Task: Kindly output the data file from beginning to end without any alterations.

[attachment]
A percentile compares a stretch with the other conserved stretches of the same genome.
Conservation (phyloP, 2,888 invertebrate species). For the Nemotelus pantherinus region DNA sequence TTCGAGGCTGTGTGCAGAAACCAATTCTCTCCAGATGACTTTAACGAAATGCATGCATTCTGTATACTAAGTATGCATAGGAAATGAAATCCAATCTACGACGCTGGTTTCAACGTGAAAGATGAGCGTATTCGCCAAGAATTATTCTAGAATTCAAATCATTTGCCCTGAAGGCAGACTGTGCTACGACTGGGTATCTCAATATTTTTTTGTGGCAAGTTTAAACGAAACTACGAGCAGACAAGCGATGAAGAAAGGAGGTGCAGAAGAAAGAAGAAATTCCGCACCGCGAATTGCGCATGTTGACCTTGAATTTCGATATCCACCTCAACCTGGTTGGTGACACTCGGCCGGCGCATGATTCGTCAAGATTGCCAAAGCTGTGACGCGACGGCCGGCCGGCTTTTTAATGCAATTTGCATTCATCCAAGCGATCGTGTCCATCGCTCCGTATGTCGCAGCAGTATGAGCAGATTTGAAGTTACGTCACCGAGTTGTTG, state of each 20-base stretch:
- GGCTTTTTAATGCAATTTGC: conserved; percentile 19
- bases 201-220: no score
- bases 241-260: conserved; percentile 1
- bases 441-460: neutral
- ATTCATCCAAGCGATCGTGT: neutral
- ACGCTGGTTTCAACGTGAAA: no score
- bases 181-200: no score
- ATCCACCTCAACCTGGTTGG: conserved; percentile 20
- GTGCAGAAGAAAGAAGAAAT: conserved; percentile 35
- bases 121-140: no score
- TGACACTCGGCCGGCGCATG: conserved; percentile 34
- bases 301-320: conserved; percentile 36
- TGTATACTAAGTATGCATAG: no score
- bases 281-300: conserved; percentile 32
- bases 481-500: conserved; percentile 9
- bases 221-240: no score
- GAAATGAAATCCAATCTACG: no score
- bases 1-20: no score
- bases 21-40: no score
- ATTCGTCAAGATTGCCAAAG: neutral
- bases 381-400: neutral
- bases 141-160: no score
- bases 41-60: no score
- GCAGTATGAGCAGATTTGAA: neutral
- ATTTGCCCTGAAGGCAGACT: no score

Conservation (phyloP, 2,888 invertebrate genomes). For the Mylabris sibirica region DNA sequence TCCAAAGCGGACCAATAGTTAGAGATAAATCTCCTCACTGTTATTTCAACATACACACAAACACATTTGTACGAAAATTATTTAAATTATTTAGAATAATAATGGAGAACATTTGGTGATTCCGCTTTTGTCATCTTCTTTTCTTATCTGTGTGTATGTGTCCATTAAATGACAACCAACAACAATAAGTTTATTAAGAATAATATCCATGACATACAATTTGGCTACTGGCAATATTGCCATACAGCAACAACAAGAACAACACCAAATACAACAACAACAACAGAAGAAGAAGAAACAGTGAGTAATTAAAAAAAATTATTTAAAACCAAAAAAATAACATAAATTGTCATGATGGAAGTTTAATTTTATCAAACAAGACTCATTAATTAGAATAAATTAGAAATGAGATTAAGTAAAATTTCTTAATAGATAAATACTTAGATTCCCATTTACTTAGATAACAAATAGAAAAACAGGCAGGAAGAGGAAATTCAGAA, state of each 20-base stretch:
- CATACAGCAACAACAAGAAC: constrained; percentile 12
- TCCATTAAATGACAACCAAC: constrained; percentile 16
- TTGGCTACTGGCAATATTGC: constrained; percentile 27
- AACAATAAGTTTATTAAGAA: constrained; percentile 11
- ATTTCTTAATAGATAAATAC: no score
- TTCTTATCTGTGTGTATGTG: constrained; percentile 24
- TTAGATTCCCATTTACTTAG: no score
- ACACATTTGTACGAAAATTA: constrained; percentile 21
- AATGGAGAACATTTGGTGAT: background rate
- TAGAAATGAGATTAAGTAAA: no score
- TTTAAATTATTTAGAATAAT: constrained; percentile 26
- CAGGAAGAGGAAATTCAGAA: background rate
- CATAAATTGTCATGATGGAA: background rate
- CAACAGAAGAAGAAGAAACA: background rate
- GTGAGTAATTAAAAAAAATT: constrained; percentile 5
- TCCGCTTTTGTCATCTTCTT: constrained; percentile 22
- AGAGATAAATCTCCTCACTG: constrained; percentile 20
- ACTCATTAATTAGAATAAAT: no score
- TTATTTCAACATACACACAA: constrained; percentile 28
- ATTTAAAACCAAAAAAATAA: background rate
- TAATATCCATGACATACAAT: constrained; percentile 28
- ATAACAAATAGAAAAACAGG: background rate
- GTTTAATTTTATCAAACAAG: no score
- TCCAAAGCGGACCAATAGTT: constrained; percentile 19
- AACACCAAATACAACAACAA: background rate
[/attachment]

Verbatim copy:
A percentile compares a stretch with the other conserved stretches of the same genome.
Conservation (phyloP, 2,888 invertebrate species). For the Nemotelus pantherinus region DNA sequence TTCGAGGCTGTGTGCAGAAACCAATTCTCTCCAGATGACTTTAACGAAATGCATGCATTCTGTATACTAAGTATGCATAGGAAATGAAATCCAATCTACGACGCTGGTTTCAACGTGAAAGATGAGCGTATTCGCCAAGAATTATTCTAGAATTCAAATCATTTGCCCTGAAGGCAGACTGTGCTACGACTGGGTATCTCAATATTTTTTTGTGGCAAGTTTAAACGAAACTACGAGCAGACAAGCGATGAAGAAAGGAGGTGCAGAAGAAAGAAGAAATTCCGCACCGCGAATTGCGCATGTTGACCTTGAATTTCGATATCCACCTCAACCTGGTTGGTGACACTCGGCCGGCGCATGATTCGTCAAGATTGCCAAAGCTGTGACGCGACGGCCGGCCGGCTTTTTAATGCAATTTGCATTCATCCAAGCGATCGTGTCCATCGCTCCGTATGTCGCAGCAGTATGAGCAGATTTGAAGTTACGTCACCGAGTTGTTG, state of each 20-base stretch:
- GGCTTTTTAATGCAATTTGC: conserved; percentile 19
- bases 201-220: no score
- bases 241-260: conserved; percentile 1
- bases 441-460: neutral
- ATTCATCCAAGCGATCGTGT: neutral
- ACGCTGGTTTCAACGTGAAA: no score
- bases 181-200: no score
- ATCCACCTCAACCTGGTTGG: conserved; percentile 20
- GTGCAGAAGAAAGAAGAAAT: conserved; percentile 35
- bases 121-140: no score
- TGACACTCGGCCGGCGCATG: conserved; percentile 34
- bases 301-320: conserved; percentile 36
- TGTATACTAAGTATGCATAG: no score
- bases 281-300: conserved; percentile 32
- bases 481-500: conserved; percentile 9
- bases 221-240: no score
- GAAATGAAATCCAATCTACG: no score
- bases 1-20: no score
- bases 21-40: no score
- ATTCGTCAAGATTGCCAAAG: neutral
- bases 381-400: neutral
- bases 141-160: no score
- bases 41-60: no score
- GCAGTATGAGCAGATTTGAA: neutral
- ATTTGCCCTGAAGGCAGACT: no score

Conservation (phyloP, 2,888 invertebrate genomes). For the Mylabris sibirica region DNA sequence TCCAAAGCGGACCAATAGTTAGAGATAAATCTCCTCACTGTTATTTCAACATACACACAAACACATTTGTACGAAAATTATTTAAATTATTTAGAATAATAATGGAGAACATTTGGTGATTCCGCTTTTGTCATCTTCTTTTCTTATCTGTGTGTATGTGTCCATTAAATGACAACCAACAACAATAAGTTTATTAAGAATAATATCCATGACATACAATTTGGCTACTGGCAATATTGCCATACAGCAACAACAAGAACAACACCAAATACAACAACAACAACAGAAGAAGAAGAAACAGTGAGTAATTAAAAAAAATTATTTAAAACCAAAAAAATAACATAAATTGTCATGATGGAAGTTTAATTTTATCAAACAAGACTCATTAATTAGAATAAATTAGAAATGAGATTAAGTAAAATTTCTTAATAGATAAATACTTAGATTCCCATTTACTTAGATAACAAATAGAAAAACAGGCAGGAAGAGGAAATTCAGAA, state of each 20-base stretch:
- CATACAGCAACAACAAGAAC: constrained; percentile 12
- TCCATTAAATGACAACCAAC: constrained; percentile 16
- TTGGCTACTGGCAATATTGC: constrained; percentile 27
- AACAATAAGTTTATTAAGAA: constrained; percentile 11
- ATTTCTTAATAGATAAATAC: no score
- TTCTTATCTGTGTGTATGTG: constrained; percentile 24
- TTAGATTCCCATTTACTTAG: no score
- ACACATTTGTACGAAAATTA: constrained; percentile 21
- AATGGAGAACATTTGGTGAT: background rate
- TAGAAATGAGATTAAGTAAA: no score
- TTTAAATTATTTAGAATAAT: constrained; percentile 26
- CAGGAAGAGGAAATTCAGAA: background rate
- CATAAATTGTCATGATGGAA: background rate
- CAACAGAAGAAGAAGAAACA: background rate
- GTGAGTAATTAAAAAAAATT: constrained; percentile 5
- TCCGCTTTTGTCATCTTCTT: constrained; percentile 22
- AGAGATAAATCTCCTCACTG: constrained; percentile 20
- ACTCATTAATTAGAATAAAT: no score
- TTATTTCAACATACACACAA: constrained; percentile 28
- ATTTAAAACCAAAAAAATAA: background rate
- TAATATCCATGACATACAAT: constrained; percentile 28
- ATAACAAATAGAAAAACAGG: background rate
- GTTTAATTTTATCAAACAAG: no score
- TCCAAAGCGGACCAATAGTT: constrained; percentile 19
- AACACCAAATACAACAACAA: background rate